Caitlin Moran, the funniest feminist
'More than a woman' (Anagrama), in which the British author reflects on the challenges of becoming a middle-aged woman, is published in Spanish.
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In 2020, British writer and columnist Caitlin Moran published 'More than a woman', a book in which she reviews the dilemmas faced by many Western women as they enter middle age, starting with the pressure to be feminist or not, or to become superheroes, capable of reaching tod.
Now, the publisher Anagrama has just published the book in Spanish, ('Más que una mujer') bringing the thoughts of this funny English writer closer to thousands of Spanish-speaking women.
"Who decided that botox is not feminist, but you can dye your hair or fix your teeth, or wear lipstick? What's the difference? Let's stop telling women what to do and what not to do," she explained in a recent interview with the newspaper El Mundo.
In 'More Than a Woman' - the sequel to the successful 2011 book 'How to Be a Woman'- Moran, now 47, takes a second look at femininity, this time from the point of view of middle age. Part memoir, part manifesto, she tackles such thorny topics as anal sex, screenings, hangovers, adolescence, aging parents and careers.
" Literally every friend I have who is doing well in her career has a husband who does 50% or more of the housework. And every woman I know who is having trouble in her career is because she has a husband who doesn't do it. It's as simple as that," Moran adds in the interview with El Mundo.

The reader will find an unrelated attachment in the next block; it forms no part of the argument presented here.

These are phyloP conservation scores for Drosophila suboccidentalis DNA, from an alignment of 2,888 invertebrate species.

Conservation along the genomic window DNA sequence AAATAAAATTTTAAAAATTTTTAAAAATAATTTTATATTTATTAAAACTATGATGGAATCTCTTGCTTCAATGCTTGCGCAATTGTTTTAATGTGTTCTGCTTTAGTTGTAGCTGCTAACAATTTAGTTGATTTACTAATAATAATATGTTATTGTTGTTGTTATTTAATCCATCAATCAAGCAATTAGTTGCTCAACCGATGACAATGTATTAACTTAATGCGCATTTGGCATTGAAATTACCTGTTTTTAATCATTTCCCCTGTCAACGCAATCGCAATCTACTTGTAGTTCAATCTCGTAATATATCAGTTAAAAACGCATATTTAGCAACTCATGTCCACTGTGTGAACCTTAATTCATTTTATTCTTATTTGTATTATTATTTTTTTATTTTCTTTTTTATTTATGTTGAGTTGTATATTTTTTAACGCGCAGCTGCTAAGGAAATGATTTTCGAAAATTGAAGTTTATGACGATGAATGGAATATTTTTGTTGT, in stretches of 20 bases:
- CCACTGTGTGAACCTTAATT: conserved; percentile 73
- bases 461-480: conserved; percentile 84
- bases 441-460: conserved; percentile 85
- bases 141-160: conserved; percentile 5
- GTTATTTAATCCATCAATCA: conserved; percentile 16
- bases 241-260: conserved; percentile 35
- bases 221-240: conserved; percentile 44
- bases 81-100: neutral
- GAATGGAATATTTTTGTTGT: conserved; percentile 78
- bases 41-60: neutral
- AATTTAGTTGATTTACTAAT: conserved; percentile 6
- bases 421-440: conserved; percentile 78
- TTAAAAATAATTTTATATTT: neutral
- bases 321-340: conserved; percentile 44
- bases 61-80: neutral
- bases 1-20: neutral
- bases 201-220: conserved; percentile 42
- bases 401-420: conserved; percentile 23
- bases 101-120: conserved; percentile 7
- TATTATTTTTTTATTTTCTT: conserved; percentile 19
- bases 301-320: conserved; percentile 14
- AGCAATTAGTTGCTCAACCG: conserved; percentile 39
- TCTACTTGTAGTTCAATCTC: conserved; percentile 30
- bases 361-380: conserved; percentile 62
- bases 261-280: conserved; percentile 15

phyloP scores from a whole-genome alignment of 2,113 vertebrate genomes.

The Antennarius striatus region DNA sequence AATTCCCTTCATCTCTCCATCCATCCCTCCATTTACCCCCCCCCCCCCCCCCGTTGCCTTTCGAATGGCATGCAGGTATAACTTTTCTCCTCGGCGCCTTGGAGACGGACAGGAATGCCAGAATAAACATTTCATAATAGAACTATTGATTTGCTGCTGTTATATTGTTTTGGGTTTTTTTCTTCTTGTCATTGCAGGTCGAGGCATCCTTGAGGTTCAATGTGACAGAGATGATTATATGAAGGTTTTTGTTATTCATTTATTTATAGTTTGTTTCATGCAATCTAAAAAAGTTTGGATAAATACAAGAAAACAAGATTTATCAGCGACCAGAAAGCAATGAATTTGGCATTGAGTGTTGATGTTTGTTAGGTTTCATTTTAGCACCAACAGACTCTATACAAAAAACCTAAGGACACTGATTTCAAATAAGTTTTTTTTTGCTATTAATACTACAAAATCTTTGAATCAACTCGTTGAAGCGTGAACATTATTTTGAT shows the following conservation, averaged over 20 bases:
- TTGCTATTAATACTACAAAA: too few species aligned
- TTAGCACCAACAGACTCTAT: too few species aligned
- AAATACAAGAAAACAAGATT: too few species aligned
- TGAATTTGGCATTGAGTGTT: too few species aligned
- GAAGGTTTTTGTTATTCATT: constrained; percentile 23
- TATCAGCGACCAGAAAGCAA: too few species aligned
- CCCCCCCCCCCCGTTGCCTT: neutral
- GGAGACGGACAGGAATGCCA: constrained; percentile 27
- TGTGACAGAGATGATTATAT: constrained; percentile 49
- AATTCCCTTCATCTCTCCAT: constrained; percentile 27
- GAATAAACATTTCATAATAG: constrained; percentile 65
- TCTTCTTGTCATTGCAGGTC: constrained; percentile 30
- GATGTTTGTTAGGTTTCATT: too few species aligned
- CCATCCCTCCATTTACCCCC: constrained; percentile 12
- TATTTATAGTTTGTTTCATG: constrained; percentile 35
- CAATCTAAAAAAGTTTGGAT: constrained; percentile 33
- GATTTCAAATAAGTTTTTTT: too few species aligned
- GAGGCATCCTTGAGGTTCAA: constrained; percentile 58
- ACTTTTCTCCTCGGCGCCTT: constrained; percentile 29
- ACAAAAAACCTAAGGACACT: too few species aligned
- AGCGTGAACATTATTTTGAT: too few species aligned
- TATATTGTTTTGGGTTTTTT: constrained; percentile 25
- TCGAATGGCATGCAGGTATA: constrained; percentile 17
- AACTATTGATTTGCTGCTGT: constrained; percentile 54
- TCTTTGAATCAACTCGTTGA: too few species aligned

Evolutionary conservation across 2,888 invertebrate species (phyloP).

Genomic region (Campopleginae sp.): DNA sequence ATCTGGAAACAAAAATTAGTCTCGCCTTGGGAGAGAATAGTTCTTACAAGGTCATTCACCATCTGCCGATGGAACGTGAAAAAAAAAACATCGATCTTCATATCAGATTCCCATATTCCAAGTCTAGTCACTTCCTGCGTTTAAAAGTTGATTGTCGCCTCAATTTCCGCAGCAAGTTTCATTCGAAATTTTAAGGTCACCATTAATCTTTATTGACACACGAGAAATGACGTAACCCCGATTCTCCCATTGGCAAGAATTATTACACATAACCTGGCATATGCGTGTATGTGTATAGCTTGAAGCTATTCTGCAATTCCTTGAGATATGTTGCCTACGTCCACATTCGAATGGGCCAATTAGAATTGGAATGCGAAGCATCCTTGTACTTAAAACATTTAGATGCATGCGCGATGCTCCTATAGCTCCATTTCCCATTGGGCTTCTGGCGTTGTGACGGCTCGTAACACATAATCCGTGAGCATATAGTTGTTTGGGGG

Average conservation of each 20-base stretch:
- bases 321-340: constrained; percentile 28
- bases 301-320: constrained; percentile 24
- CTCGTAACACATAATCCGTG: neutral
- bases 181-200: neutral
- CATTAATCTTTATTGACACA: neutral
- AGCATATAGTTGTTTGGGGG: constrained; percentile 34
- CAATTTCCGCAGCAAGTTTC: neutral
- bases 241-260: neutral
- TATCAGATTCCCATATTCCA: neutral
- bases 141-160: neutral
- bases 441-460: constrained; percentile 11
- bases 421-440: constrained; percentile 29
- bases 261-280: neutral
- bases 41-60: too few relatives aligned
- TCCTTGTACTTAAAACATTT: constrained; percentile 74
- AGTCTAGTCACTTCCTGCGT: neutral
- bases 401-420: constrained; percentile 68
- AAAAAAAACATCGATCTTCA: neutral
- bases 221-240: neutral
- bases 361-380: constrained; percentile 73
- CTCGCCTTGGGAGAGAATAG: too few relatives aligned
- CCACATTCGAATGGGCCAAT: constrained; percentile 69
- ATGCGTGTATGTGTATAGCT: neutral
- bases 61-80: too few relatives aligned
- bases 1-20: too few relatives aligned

The book begins with a trip back in time to talk to her 30-something self and warn her that now the hardest stage begins. "We think that in our twenties or even earlier our life is very hectic because it is not always stable. Adolescence is hard and then there's the whole thing of starting to date guys and finding a partner, plus finding a job that satisfies you minimally. And in our early 30s we think that finally, once we have all that, we can enjoy life [...] But the truth is that the problems don't disappear, they just change," she writes.
Moran also devotes a chapter to taboos and hopes that "little by little some of them will cease to be taboos, just as I hope that menopause will soon not be one either, although I think we have made great progress in this regard," she says, as quoted in La Vanguardia. Although women carry more taboos than men, Caitlin assures that "the biggest taboo for a man is to say 'I don't know'", and believes that "feminism can help them in this task, because in certain aspects they also have certain pressures that are unnecessary".